Intelligence collection and operations are increasingly becoming highly specialised skills. This is not something that can be handled by men and women who seek to join an intelligence agency as a temporary haven or as an opportunity to treat the organisation as a secondary foreign office with no commitment to the profession. These are jobs meant for professionals committed for a lifetime, who acquire their skills in tradecraft, languages, areas and issues over a long period of time.

Besides, relatively small organisations like the R&AW cannot have a revolving door where officers enter and exit every few years. The R&AW is the only major external intelligence organisation in the world that has a fixed quota for seconded officers to man its clandestine and analysis desks. In an era of specialisation, this means that these very skills are lacking; so is the commitment.

This means a loss of talent every few years, apart from other drawbacks. Once an officer walks away with operational secrets, he can be vulnerable.

The R&AW was not conceived as a central police organisation. It was Prime Minister Indira Gandhi and the organisation’s founding fathers, Rameshwar Nath Kao and Sankaran Nair, who repeatedly stressed that the R&AW should not become just another police organisation, and should draw talent from wherever they could find, including other services of the Government of India.

Recruitment to what would be a new service began in 1971 and many other lateral entrants later got absorbed in a service that became their new life. It was during the watch of Gary Saxena that the service rules were formalised; later other lateral entries were possible.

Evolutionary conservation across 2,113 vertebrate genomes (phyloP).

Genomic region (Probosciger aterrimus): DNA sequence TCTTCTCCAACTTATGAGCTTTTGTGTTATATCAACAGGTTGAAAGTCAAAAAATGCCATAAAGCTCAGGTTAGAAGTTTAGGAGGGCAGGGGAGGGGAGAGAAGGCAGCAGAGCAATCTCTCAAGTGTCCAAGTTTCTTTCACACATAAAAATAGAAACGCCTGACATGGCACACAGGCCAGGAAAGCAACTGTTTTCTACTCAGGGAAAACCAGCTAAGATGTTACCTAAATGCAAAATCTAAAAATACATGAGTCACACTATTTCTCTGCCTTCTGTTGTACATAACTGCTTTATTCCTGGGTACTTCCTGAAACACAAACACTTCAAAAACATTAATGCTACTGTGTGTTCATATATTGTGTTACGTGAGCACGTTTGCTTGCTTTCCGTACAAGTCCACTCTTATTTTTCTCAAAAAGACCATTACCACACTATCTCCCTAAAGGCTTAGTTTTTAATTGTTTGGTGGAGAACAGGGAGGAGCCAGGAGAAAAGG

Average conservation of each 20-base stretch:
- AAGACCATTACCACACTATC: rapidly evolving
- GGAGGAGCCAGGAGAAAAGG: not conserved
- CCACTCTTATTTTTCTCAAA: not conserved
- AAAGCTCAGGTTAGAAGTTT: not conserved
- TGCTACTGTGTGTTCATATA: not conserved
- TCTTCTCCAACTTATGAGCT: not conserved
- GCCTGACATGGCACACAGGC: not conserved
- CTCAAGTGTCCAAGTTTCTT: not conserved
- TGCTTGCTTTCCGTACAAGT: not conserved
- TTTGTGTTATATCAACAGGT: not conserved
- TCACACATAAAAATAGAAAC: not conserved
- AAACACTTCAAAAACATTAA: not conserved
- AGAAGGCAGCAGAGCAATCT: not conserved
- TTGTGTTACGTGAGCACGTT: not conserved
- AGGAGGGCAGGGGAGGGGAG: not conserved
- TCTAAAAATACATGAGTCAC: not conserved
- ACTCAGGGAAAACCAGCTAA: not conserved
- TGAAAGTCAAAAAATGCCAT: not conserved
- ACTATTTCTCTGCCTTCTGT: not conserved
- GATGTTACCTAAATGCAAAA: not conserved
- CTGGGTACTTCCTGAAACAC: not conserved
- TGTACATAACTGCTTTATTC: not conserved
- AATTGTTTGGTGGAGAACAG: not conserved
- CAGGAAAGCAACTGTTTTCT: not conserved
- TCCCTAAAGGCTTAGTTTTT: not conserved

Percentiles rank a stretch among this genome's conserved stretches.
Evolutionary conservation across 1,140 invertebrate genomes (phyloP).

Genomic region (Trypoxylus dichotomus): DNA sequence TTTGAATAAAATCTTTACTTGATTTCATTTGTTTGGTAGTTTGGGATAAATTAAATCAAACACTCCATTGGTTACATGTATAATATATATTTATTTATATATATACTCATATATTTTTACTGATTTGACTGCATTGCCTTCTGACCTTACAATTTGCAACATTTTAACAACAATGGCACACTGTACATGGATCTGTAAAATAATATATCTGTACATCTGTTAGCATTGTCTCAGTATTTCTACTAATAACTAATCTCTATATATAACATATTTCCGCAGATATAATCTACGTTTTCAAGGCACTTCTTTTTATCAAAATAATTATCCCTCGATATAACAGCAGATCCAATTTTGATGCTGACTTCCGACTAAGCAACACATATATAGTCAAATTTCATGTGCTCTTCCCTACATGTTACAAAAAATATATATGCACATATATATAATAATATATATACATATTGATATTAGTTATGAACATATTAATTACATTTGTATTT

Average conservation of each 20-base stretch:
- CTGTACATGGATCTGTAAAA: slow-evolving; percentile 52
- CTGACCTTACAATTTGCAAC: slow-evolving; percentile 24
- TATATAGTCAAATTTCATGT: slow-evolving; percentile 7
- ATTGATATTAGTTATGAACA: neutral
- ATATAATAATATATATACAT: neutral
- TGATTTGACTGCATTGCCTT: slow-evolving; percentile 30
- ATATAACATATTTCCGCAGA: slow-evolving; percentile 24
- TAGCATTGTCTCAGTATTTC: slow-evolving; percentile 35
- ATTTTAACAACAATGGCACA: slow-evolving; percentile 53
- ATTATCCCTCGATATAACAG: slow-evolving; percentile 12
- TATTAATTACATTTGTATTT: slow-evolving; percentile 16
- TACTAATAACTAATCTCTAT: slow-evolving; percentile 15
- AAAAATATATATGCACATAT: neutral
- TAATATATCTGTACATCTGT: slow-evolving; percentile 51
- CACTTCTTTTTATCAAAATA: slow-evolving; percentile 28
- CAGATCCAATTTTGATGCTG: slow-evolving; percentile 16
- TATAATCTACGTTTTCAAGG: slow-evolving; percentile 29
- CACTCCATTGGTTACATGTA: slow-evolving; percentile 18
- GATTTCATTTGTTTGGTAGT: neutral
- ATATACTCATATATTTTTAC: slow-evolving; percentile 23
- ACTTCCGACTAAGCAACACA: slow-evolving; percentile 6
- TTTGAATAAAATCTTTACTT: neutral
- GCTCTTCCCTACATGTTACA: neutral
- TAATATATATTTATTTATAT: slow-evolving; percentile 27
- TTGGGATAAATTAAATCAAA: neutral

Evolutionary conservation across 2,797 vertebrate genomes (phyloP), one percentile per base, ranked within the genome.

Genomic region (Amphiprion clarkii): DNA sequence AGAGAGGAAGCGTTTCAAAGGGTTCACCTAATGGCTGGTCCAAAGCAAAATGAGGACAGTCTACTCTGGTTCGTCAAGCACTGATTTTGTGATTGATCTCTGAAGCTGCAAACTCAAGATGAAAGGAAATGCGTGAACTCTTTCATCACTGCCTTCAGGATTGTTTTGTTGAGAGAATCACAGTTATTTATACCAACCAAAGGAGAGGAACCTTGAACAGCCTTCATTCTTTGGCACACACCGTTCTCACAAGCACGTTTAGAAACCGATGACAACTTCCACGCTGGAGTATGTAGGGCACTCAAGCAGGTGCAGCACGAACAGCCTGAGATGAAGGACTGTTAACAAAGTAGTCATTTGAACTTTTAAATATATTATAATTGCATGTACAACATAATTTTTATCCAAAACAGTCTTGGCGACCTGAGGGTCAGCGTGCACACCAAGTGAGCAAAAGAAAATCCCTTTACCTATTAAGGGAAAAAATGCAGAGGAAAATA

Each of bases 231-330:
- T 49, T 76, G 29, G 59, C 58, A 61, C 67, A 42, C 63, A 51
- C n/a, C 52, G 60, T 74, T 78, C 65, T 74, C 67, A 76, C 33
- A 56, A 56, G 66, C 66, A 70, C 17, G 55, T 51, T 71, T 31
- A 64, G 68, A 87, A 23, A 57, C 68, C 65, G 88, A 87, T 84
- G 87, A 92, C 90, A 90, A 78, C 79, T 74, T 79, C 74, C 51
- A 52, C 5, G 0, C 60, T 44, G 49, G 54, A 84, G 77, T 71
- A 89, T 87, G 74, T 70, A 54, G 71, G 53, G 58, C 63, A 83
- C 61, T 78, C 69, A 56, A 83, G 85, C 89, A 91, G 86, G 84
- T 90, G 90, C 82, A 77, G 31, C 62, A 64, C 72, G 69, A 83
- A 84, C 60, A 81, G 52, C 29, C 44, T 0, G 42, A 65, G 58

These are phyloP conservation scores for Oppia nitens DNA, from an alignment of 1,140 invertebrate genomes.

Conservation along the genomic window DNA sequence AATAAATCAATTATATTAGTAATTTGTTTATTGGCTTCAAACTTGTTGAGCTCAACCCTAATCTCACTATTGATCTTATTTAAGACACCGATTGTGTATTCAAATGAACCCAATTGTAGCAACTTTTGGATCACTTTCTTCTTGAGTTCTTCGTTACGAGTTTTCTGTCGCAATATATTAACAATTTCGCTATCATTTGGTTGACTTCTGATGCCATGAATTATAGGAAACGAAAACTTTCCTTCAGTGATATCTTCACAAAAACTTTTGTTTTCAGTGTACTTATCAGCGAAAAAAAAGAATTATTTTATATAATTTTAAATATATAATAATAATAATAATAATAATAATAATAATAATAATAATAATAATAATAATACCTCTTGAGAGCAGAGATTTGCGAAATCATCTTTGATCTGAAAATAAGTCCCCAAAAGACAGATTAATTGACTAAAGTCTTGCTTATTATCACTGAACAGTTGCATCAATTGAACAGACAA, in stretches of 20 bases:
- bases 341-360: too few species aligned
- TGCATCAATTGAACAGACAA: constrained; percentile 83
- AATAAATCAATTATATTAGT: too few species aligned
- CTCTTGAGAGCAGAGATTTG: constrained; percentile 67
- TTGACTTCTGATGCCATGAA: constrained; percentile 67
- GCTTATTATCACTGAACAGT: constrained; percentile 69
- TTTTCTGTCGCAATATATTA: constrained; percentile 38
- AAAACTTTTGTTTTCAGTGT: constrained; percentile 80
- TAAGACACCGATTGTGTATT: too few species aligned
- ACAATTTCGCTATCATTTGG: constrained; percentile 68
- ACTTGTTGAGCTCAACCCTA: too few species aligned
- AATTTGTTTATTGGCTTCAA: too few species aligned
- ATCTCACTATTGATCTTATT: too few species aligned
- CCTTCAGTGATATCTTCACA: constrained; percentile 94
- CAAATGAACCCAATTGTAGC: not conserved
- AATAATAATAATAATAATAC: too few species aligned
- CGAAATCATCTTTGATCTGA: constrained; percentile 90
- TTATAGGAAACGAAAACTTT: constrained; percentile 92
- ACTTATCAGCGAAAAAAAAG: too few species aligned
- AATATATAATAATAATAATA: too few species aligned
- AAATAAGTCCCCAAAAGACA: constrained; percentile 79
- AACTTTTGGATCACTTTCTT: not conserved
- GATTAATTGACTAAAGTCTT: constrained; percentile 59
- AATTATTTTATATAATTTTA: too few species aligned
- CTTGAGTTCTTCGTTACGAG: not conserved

The underlying principle of this was intelligence collection, and operations were not assumed to be the preserve of any particular service. But unfortunately the Indian Police Service still assumes it should have primacy in the R&AW, and the result has been a constant and a debilitating battle between the in-house service and the IPS.

Apart from calamities like Morarji Desai that befell R&AW in the ninth year of its existence, the organisation has been subjected to periodic attempts at reforms which have been little better than merely reorganising quotas among various services or creating more promotional avenues.

These reviews and committees have attempted to exercise external control and succeeded in creating only road blocks. This has only meant increasing bureaucratisation of a profession which by nature has to be unconventional, and needs imaginative and flexible handling far away from stodgy bureaucrats who feel at home only in carefully structured and rigid systems. For this mindset, the process and not the result, is an end in itself.

Drawing the right talent has been an increasing challenge in the government. It is more so in the R&AW. The UPSC route may have been the more transparent, but it now seems increasingly unimaginative and irrelevant to the needs.

This is not to overlook that the IPS has contributed some truly outstanding intelligence officers, but these officers would have been outstanding anywhere. It is just that the requirements have changed today.

Besides, an exam passed five, ten or twenty years ago does not qualify a man or a woman as an intelligence officer. The former Naval Chief Admiral Arun Prakash highlighted the kind of problem that exists in his recent article “The clear and present danger from 6th CPC.”